Thermal Capsulorrhaphy: A Modified Technique for Breast Pocket Revision.

By Gennaio 15, 2018 Gennaio 24th, 2020 No Comments

<p>Ryan Harris, BA Peter Raphael, MD Scott W. Harris, MD, FACS</p>

<i>Aesthetic Surgery Journal, Volume 34, Issue 7, 1 September 2014, Pages 1041–1049</i>

<p>Published: 01 September 2014</p>



<p>Scant attention has been paid to breast capsule revision after augmentation mammaplasty. Dissatisfaction with traditional techniques prompted the senior authors to develop a thermal capsulorrhaphy (TC) technique to obliterate excess breast pocket space using ball cautery followed by barbed suture closure.</p>


<p>The authors propose a new periprosthetic technique for pocket closure, present a corresponding guide for surgical and postoperative management, and provide results of their retrospective review.</p>


<p>Medical records were reviewed for all patients who underwent TC after cosmetic augmentation mammaplasty during a 5-year period, for whom clinical photographs were available from at least 1 year postoperatively. Operating details and complications were documented. Outcomes were rated a success, partial success, or failure, based on analysis of the photographs.</p>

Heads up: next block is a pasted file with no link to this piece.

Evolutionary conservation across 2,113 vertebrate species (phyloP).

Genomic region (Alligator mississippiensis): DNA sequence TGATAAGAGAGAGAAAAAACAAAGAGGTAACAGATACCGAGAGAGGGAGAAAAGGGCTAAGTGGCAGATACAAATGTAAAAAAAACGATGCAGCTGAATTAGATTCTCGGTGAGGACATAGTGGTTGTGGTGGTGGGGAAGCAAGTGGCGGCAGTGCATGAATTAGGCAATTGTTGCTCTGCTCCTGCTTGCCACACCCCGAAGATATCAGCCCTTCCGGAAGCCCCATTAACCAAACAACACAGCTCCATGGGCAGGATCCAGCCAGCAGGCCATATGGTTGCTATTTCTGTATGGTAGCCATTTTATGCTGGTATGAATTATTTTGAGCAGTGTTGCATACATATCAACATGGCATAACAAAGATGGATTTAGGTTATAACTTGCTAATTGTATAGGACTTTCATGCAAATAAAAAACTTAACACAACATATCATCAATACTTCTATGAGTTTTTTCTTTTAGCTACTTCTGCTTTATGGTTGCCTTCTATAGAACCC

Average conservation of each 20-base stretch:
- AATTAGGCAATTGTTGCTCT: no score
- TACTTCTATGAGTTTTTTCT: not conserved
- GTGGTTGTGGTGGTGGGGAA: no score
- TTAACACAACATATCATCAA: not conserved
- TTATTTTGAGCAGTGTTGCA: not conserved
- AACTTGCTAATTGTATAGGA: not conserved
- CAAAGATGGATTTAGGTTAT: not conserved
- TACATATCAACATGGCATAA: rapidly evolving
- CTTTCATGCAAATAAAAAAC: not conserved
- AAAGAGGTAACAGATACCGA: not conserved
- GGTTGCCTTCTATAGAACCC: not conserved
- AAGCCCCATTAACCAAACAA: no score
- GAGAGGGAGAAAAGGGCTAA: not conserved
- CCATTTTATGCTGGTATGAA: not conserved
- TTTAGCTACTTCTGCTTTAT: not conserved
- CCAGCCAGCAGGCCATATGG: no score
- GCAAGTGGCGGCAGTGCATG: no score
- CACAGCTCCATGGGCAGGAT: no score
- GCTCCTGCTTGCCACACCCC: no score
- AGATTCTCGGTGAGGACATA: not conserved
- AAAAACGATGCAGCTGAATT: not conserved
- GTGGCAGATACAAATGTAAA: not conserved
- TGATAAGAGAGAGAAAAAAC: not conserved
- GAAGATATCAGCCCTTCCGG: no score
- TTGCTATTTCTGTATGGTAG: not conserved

<p>Of the 157 TC cases (41 unilateral, 58 bilateral) with a mean follow-up of 2 years, 141 (90%) outcomes were successful, 4 (2%) were partially successful, and 12 (8%) had failed. There were 16 complications: 10 over- or undercorrections and 1 episode each of hematoma, capsular contracture, slight deformity, nipple sensitivity, exposed suture knot, and suture abscess.</p>


<p>The efficacy of TC derives from the symbiosis of stitches and heat: capsulorrhaphy reinforces apposition of the damaged walls, and cautery contracts and thickens the capsule, thus reducing dead space and improving suture purchase. Initially popularized in shoulder surgery, TC is even better suited for breast pocket closure due to superior visibility and maneuverability, more aggressive practices, and the lack of similar complications. Postoperative stabilization and guideline compliance are essential to successful revision.</p>

<b>Level of Evidence: 4</b>